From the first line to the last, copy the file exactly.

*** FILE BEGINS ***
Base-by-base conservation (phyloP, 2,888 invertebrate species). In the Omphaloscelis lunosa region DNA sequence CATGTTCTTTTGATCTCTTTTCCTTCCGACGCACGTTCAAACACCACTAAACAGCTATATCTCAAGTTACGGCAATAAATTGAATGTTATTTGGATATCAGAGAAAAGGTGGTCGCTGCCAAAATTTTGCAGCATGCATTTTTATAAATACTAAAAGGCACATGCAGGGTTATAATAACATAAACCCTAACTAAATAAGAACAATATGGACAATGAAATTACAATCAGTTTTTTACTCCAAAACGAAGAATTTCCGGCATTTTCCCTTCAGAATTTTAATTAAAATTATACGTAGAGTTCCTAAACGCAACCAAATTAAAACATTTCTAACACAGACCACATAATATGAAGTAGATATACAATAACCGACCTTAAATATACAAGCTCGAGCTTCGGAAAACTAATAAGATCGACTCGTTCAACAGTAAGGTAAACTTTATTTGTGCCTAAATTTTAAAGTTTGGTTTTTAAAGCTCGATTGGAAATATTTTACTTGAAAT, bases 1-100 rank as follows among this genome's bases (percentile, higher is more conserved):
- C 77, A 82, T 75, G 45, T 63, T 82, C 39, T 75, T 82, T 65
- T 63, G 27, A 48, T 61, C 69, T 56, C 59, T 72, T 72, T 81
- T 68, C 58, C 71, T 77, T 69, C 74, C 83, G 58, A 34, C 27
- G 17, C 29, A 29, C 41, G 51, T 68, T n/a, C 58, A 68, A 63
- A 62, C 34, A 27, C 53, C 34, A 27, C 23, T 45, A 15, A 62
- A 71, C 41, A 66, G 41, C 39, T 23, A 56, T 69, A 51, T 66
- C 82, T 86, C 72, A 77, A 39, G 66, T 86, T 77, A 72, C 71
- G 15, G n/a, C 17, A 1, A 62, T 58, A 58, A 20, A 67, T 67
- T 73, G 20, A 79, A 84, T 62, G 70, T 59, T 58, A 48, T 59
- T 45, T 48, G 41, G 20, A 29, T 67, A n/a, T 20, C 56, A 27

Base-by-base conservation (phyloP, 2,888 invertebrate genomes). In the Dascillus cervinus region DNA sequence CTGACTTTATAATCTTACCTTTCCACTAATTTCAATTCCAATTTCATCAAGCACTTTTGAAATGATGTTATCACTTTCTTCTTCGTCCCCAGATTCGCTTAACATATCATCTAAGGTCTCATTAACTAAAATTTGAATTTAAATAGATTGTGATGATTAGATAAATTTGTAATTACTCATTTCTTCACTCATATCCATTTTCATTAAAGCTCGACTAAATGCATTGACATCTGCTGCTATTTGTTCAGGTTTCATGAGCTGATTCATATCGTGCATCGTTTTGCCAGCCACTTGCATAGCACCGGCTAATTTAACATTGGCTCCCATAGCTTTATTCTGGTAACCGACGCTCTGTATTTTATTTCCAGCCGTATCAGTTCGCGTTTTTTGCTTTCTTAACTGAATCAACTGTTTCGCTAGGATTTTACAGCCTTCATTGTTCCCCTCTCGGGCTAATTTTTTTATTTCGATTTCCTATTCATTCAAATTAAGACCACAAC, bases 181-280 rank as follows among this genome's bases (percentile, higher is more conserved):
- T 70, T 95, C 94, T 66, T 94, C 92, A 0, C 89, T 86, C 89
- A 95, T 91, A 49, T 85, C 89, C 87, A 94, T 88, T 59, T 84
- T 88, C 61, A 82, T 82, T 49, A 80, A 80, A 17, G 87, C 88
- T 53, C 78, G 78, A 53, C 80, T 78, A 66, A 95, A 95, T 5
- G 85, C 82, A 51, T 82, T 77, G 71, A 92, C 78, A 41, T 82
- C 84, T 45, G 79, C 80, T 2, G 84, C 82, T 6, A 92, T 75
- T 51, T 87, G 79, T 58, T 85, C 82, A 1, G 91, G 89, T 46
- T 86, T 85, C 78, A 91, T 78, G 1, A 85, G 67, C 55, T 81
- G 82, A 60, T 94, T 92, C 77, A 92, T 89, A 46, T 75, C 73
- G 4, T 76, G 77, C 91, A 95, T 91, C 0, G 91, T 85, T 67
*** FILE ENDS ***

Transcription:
Base-by-base conservation (phyloP, 2,888 invertebrate species). In the Omphaloscelis lunosa region DNA sequence CATGTTCTTTTGATCTCTTTTCCTTCCGACGCACGTTCAAACACCACTAAACAGCTATATCTCAAGTTACGGCAATAAATTGAATGTTATTTGGATATCAGAGAAAAGGTGGTCGCTGCCAAAATTTTGCAGCATGCATTTTTATAAATACTAAAAGGCACATGCAGGGTTATAATAACATAAACCCTAACTAAATAAGAACAATATGGACAATGAAATTACAATCAGTTTTTTACTCCAAAACGAAGAATTTCCGGCATTTTCCCTTCAGAATTTTAATTAAAATTATACGTAGAGTTCCTAAACGCAACCAAATTAAAACATTTCTAACACAGACCACATAATATGAAGTAGATATACAATAACCGACCTTAAATATACAAGCTCGAGCTTCGGAAAACTAATAAGATCGACTCGTTCAACAGTAAGGTAAACTTTATTTGTGCCTAAATTTTAAAGTTTGGTTTTTAAAGCTCGATTGGAAATATTTTACTTGAAAT, bases 1-100 rank as follows among this genome's bases (percentile, higher is more conserved):
- C 77, A 82, T 75, G 45, T 63, T 82, C 39, T 75, T 82, T 65
- T 63, G 27, A 48, T 61, C 69, T 56, C 59, T 72, T 72, T 81
- T 68, C 58, C 71, T 77, T 69, C 74, C 83, G 58, A 34, C 27
- G 17, C 29, A 29, C 41, G 51, T 68, T n/a, C 58, A 68, A 63
- A 62, C 34, A 27, C 53, C 34, A 27, C 23, T 45, A 15, A 62
- A 71, C 41, A 66, G 41, C 39, T 23, A 56, T 69, A 51, T 66
- C 82, T 86, C 72, A 77, A 39, G 66, T 86, T 77, A 72, C 71
- G 15, G n/a, C 17, A 1, A 62, T 58, A 58, A 20, A 67, T 67
- T 73, G 20, A 79, A 84, T 62, G 70, T 59, T 58, A 48, T 59
- T 45, T 48, G 41, G 20, A 29, T 67, A n/a, T 20, C 56, A 27

Base-by-base conservation (phyloP, 2,888 invertebrate genomes). In the Dascillus cervinus region DNA sequence CTGACTTTATAATCTTACCTTTCCACTAATTTCAATTCCAATTTCATCAAGCACTTTTGAAATGATGTTATCACTTTCTTCTTCGTCCCCAGATTCGCTTAACATATCATCTAAGGTCTCATTAACTAAAATTTGAATTTAAATAGATTGTGATGATTAGATAAATTTGTAATTACTCATTTCTTCACTCATATCCATTTTCATTAAAGCTCGACTAAATGCATTGACATCTGCTGCTATTTGTTCAGGTTTCATGAGCTGATTCATATCGTGCATCGTTTTGCCAGCCACTTGCATAGCACCGGCTAATTTAACATTGGCTCCCATAGCTTTATTCTGGTAACCGACGCTCTGTATTTTATTTCCAGCCGTATCAGTTCGCGTTTTTTGCTTTCTTAACTGAATCAACTGTTTCGCTAGGATTTTACAGCCTTCATTGTTCCCCTCTCGGGCTAATTTTTTTATTTCGATTTCCTATTCATTCAAATTAAGACCACAAC, bases 181-280 rank as follows among this genome's bases (percentile, higher is more conserved):
- T 70, T 95, C 94, T 66, T 94, C 92, A 0, C 89, T 86, C 89
- A 95, T 91, A 49, T 85, C 89, C 87, A 94, T 88, T 59, T 84
- T 88, C 61, A 82, T 82, T 49, A 80, A 80, A 17, G 87, C 88
- T 53, C 78, G 78, A 53, C 80, T 78, A 66, A 95, A 95, T 5
- G 85, C 82, A 51, T 82, T 77, G 71, A 92, C 78, A 41, T 82
- C 84, T 45, G 79, C 80, T 2, G 84, C 82, T 6, A 92, T 75
- T 51, T 87, G 79, T 58, T 85, C 82, A 1, G 91, G 89, T 46
- T 86, T 85, C 78, A 91, T 78, G 1, A 85, G 67, C 55, T 81
- G 82, A 60, T 94, T 92, C 77, A 92, T 89, A 46, T 75, C 73
- G 4, T 76, G 77, C 91, A 95, T 91, C 0, G 91, T 85, T 67